Corn oil formulation of M. anisopliae ICIPE 4181.3 ± 2.6 b70.0 ± 0.5 a5.2 (5.22–5.32) a
Control-0.0 ± 0.0 c-
Spinetoram-based pesticide98.7 ± 1.3 a0.0 ± 0.0 c3.8 (3.80–3.88) b
Mazao Achive®74.3 ± 2.5 c25.0 ± 0.4 b4.7 (4.70–4.82) a
Corn oil formulation of M. anisopliae ICIPE 41 83.6 ± 1.5 b66.3 ± 0.7 a4.6 (4.56–4.68) a
Control-0.0 ± 0.0 c-
Means within the same column followed by the same letters are not significantly different via Tukey’s HSD for each agro-ecological zone test at p < 0.05.
Table 5. Beneficial parasitoids (Cotesia icipe) performance recorded from immature stages of FAW in the various treatments in Migori and Mbita.
Table 5. Beneficial parasitoids (Cotesia icipe) performance recorded from immature stages of FAW in the various treatments in Migori and Mbita.
TreatmentsPercentage of Cotesia icipe Emerged
Spinetoram pesticide0.000.00
Corn oil formulation of M. anisopliae ICIPE 419.25 ± 0.85 b11.00 ± 1.83 b
Mazao Achive®2.00 ± 0.49 c2.50 ± 0.15 c
Control10.00 ± 0.71 a14.75 ± 1.25 a
Means within the same column followed by the same letters are not significantly different via Tukey’s HSD test at p < 0.05 for each experimental site.
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Munywoki, J.; Omosa, L.K.; Subramanian, S.; Mfuti, D.K.; Njeru, E.M.; Nchiozem-Ngnitedem, V.-A.; Akutse, K.S. Laboratory and Field Performance of Metarhizium anisopliae Isolate ICIPE 41 for Sustainable Control of the Invasive Fall Armyworm Spodoptera frugiperda (Lepidoptera: Noctuidae). Agronomy 2022, 12, 2636.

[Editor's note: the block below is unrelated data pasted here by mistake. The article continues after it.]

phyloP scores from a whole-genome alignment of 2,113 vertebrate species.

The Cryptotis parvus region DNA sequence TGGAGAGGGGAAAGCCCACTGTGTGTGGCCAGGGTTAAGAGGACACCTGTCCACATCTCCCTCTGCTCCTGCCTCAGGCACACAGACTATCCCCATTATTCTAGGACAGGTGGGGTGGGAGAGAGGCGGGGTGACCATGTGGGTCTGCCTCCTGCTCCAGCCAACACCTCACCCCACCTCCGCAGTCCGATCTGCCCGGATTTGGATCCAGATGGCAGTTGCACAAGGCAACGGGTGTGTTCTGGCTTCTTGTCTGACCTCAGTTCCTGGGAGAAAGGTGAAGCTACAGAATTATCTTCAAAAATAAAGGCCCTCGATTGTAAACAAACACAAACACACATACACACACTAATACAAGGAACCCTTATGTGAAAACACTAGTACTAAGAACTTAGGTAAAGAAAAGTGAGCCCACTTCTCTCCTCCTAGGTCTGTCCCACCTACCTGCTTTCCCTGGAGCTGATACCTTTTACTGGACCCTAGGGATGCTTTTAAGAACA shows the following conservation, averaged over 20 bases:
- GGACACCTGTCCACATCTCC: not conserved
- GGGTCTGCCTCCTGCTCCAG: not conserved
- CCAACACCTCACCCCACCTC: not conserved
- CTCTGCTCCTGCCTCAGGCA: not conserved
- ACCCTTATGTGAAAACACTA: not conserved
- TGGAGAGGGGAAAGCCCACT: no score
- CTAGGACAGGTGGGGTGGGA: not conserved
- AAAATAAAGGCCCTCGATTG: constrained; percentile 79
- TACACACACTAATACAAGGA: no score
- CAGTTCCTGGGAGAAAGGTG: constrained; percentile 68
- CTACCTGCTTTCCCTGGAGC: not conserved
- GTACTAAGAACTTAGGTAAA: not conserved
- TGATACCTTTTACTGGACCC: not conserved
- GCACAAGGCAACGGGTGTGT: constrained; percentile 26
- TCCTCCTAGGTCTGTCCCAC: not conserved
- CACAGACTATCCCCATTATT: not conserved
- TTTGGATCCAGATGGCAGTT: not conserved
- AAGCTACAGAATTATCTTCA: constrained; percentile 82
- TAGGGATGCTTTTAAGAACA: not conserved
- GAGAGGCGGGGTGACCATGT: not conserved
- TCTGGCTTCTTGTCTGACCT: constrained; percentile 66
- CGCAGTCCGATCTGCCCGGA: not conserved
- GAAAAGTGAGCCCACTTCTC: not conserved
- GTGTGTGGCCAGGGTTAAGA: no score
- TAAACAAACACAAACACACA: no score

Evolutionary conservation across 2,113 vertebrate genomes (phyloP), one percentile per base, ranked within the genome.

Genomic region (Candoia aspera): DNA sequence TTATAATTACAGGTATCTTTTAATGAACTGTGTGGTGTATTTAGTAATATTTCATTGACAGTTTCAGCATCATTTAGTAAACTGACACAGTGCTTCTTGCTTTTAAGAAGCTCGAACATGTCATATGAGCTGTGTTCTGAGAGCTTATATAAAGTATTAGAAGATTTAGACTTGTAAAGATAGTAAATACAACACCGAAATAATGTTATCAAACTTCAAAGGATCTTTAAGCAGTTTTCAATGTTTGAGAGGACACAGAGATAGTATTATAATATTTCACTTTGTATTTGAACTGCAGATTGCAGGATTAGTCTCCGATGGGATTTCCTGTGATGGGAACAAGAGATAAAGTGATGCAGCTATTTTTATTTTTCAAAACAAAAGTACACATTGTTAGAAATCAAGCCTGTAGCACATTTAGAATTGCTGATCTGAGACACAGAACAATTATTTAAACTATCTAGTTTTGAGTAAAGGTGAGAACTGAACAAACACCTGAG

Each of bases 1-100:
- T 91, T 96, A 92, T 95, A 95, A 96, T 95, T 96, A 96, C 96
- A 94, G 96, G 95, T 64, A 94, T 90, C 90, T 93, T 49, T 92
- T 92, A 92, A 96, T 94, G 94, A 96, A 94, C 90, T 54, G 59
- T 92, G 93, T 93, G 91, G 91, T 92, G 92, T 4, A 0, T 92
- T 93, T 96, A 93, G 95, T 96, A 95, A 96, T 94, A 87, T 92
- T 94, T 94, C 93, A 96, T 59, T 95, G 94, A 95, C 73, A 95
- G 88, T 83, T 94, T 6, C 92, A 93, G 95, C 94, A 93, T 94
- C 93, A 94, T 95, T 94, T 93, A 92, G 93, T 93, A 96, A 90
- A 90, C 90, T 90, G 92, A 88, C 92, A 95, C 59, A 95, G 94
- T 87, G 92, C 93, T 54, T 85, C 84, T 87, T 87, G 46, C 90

AMA Style

Munywoki J, Omosa LK, Subramanian S, Mfuti DK, Njeru EM, Nchiozem-Ngnitedem V-A, Akutse KS. Laboratory and Field Performance of Metarhizium anisopliae Isolate ICIPE 41 for Sustainable Control of the Invasive Fall Armyworm Spodoptera frugiperda (Lepidoptera: Noctuidae). Agronomy. 2022; 12(11):2636.

Chicago/Turabian Style

Munywoki, Joseph, Leonidah Kerubo Omosa, Sevgan Subramanian, David Kupesa Mfuti, Ezekiel Mugendi Njeru, Vaderament-A. Nchiozem-Ngnitedem, and Komivi Senyo Akutse. 2022. "Laboratory and Field Performance of Metarhizium anisopliae Isolate ICIPE 41 for Sustainable Control of the Invasive Fall Armyworm Spodoptera frugiperda (Lepidoptera: Noctuidae)" Agronomy 12, no. 11: 2636.